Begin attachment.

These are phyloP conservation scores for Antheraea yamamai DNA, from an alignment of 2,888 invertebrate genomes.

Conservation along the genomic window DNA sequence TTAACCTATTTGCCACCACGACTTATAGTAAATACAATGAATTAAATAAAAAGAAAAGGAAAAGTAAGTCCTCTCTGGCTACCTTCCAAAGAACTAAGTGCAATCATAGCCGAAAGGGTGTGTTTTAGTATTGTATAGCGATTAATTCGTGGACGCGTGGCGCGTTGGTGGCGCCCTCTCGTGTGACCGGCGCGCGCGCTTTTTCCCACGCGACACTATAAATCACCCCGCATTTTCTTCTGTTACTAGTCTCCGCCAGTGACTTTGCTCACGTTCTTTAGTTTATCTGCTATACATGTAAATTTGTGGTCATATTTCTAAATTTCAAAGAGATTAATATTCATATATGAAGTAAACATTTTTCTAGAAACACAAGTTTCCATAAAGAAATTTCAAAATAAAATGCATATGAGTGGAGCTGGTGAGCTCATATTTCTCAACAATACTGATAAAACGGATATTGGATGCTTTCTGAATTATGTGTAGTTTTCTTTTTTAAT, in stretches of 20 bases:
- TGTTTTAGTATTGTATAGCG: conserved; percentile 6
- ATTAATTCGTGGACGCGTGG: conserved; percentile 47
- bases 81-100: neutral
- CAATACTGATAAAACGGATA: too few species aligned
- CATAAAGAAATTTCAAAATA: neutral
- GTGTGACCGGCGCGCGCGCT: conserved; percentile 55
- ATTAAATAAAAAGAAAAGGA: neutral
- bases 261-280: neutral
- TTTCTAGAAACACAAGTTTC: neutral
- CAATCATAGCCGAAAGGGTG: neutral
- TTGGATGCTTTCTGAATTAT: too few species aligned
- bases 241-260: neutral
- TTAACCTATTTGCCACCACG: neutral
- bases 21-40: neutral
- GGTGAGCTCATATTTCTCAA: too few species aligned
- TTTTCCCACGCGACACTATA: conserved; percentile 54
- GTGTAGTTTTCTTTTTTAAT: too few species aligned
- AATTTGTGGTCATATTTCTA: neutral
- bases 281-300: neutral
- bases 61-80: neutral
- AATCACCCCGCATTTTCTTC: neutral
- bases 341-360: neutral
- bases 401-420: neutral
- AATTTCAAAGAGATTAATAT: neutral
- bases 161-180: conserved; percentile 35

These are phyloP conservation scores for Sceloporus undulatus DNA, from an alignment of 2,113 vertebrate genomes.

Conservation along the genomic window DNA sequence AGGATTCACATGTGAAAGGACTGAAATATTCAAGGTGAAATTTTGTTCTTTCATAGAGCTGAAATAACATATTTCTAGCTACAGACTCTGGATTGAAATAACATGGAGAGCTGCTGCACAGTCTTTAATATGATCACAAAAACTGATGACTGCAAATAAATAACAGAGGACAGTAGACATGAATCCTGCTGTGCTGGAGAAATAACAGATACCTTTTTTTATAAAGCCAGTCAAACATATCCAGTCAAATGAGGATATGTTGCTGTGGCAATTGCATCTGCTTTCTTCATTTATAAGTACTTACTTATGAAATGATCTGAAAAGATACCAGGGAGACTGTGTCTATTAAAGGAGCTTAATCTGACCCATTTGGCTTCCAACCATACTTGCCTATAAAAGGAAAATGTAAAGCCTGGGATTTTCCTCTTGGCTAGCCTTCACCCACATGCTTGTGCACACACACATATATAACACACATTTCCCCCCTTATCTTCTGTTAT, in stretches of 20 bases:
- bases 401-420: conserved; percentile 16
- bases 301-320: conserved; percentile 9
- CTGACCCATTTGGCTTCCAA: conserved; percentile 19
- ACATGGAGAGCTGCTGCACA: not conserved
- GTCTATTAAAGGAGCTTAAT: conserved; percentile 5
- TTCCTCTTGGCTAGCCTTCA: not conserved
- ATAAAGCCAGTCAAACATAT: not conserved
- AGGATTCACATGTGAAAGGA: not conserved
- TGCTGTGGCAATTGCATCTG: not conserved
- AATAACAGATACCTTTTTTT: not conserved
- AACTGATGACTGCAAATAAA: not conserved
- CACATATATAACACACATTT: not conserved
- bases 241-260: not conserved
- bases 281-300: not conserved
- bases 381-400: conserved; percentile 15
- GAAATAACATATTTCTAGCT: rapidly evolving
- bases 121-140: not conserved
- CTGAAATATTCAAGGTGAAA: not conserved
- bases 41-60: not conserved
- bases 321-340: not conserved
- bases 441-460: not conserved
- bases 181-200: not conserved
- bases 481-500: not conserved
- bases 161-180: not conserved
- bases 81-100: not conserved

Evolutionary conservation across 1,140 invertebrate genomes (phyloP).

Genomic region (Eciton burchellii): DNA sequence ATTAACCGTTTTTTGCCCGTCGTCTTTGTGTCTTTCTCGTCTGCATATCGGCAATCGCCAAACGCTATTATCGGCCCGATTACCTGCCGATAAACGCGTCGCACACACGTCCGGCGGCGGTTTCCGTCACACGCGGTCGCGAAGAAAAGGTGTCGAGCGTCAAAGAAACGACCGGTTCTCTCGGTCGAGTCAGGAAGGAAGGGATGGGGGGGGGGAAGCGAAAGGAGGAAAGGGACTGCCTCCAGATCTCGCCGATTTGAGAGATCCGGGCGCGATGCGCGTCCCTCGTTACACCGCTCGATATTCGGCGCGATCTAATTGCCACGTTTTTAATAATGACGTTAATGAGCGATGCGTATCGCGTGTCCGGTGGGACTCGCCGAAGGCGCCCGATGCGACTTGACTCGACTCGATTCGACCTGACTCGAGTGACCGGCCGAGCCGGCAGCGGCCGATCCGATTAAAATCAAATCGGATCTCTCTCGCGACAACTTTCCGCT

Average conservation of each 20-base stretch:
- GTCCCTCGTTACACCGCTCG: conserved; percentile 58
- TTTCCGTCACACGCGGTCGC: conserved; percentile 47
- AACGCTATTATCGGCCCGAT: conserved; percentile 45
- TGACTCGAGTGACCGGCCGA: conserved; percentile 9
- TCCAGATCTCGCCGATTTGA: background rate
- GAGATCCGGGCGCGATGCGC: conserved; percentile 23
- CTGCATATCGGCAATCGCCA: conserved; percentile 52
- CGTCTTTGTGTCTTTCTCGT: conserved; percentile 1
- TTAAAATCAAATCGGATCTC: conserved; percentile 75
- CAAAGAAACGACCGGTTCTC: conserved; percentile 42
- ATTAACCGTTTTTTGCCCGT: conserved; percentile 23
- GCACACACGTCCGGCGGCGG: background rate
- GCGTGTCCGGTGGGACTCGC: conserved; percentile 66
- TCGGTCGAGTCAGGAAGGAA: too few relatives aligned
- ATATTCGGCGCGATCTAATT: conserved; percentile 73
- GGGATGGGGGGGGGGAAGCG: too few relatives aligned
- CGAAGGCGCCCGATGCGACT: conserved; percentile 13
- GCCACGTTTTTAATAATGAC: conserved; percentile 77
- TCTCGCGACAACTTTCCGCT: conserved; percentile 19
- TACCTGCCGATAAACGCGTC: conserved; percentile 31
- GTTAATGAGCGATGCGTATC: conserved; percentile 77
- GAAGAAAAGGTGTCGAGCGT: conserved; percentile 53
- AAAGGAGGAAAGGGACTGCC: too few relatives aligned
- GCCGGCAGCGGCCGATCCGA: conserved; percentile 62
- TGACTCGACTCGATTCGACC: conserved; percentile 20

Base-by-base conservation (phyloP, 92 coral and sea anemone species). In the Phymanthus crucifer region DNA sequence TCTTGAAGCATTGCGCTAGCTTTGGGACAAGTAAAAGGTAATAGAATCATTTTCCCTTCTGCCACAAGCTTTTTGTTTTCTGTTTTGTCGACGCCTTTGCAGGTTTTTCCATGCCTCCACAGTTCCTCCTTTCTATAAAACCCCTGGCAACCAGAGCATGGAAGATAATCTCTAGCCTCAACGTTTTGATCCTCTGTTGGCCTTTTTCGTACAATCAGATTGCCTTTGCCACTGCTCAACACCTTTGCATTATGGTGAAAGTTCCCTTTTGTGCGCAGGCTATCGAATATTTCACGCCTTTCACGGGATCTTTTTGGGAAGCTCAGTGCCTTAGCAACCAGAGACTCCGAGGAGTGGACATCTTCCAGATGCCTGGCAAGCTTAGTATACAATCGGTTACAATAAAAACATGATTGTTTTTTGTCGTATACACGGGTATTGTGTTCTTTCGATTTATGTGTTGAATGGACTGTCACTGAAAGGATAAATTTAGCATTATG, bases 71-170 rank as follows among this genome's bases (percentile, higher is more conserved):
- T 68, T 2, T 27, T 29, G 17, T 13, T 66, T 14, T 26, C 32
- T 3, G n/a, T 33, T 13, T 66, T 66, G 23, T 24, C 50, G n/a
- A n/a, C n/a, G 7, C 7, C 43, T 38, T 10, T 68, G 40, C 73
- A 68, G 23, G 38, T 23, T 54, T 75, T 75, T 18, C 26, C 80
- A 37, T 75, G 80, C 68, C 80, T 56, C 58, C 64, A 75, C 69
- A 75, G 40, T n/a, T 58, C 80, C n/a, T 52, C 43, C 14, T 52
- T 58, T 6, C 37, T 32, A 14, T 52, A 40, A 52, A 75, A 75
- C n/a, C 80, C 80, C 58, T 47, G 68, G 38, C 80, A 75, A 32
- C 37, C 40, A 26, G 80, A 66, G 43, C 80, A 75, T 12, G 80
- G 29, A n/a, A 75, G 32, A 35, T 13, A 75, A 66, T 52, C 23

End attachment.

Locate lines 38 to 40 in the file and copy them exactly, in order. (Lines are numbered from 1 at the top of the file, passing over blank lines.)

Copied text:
- TGCTGTGGCAATTGCATCTG: not conserved
- AATAACAGATACCTTTTTTT: not conserved
- AACTGATGACTGCAAATAAA: not conserved